Okay then, the #1 thing that stood out to me from Walsh's article: How to Deal With It.  I must warn you, I'm a Christian so this comes from a Christian, Biblical worldview. It is also my opinion only, and I realize I could be way off the mark but I don't think I am.  Your mileage may vary, as your convictions, traditions and education may vary wildly from my own.

In his article, Walsh linked to this study on the Psychology Today website written by Kevin B. Skinner, Ph.D. entitled "Is Porn Really Destroying 500,000 Marriages Annually?" After a brief skim of his bio, I already like this guy.  Why?  Because perspective is everything (while still subjective of course, but it most definitely gives you a broader view) and because he and his wife have seven daughters and one son.  My own husband Kevin and I, have six daughters and one son.  When you're giving 150% raising responsible, respectable, compassionate human beings, it matters what you see, what you see happening around you and how you prepare them to enter into adulthood equipped to be awesome and wonderful.  Of course all parents make mistakes and have blind spots but you goal is still the same.  In any event, this man writes in his article something that my own hubby and I have talked about.  

In his article linked he says "The problem is individuals, couples, and our society does not know how to deal with porn yet. It has entered our lives and our homes like a tsunami and we are ill-prepared to talk about it in a meaningful way."

The statement that we are ill-prepared to talk about it is what really stood out to me and begs the question WHY?  I believe I have the answer to that, but those who reject the words of God in Scripture will totally blow this out of the water no matter how much sense it makes, and trust me, IT'S THE ONLY THING that does make sense. To me, anyway.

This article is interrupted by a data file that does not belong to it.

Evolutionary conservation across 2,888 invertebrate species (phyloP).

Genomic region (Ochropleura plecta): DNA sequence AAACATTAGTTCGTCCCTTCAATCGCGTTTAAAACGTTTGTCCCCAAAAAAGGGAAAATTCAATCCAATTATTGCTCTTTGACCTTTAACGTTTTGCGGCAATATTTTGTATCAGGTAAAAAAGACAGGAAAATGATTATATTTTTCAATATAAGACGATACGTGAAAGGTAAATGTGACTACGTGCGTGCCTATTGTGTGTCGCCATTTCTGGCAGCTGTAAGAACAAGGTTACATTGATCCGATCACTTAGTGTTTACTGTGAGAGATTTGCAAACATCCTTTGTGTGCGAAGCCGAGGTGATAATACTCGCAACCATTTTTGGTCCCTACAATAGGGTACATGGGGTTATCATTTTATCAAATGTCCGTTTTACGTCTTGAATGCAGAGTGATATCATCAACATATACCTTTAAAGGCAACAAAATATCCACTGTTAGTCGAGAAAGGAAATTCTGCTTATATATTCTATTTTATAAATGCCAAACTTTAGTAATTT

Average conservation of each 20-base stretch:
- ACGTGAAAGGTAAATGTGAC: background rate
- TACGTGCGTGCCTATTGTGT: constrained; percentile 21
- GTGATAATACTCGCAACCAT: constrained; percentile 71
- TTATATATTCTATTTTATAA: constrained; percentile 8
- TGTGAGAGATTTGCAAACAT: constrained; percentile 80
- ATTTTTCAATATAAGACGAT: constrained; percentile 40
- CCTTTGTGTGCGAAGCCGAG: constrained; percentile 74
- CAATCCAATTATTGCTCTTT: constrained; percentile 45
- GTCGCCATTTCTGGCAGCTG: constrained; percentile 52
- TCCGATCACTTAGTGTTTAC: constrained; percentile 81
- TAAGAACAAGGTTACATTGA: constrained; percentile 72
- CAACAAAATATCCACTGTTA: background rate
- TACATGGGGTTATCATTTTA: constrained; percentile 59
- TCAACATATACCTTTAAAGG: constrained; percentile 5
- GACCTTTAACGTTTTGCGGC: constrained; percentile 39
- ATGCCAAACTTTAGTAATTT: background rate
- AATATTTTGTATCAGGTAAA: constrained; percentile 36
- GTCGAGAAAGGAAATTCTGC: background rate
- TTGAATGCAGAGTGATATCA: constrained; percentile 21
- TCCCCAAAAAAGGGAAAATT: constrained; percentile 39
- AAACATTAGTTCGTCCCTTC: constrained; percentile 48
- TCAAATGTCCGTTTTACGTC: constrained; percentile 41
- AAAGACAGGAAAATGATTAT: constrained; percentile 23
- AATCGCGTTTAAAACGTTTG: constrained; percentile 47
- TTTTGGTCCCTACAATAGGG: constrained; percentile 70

It absolutely goes against our God-created nature to talk about it with or in front of anyone, that is not the person we share that ONE act of intimacy with.  It isn't because someone's freaky, misguided grandma made up some story about going blind, or because we're ashamed of  how much we like physical intimacy or anything else like that.  It is simply because sex was designed by God to be the ultimate, intimate, uber-personal, special, protected,  private expression of love and commitment and one-ness between a husband and a wife.  It was designed, by God, to be private and shared between husband and wife, alone.  Those couples who have this kind of God-designed marital relationship know exactly what I'm talking about.  They know that they can talk about things between the two of them, and feel completely uninhibited.  They can tell each other what they like, what they don't like, their fears, their hopes, and more. These are people who, engaged in the most intimate form of expression of love toward their spouse, are not afraid to be themselves, no matter what kind of weird sounds that might include, or giggling, or anything else associated with what the physical act of intimacy inspires.  During this time of supreme intimacy, they expose their true selves to their spouse and that's the most brutally honest expression of personal trust and vulnerability rolled into one.  In short, it's sort of a magical, fantastic thing that no one else on the planet has except these two people, together. And no one else should ever know about, because it's the magic glue that holds these two people together.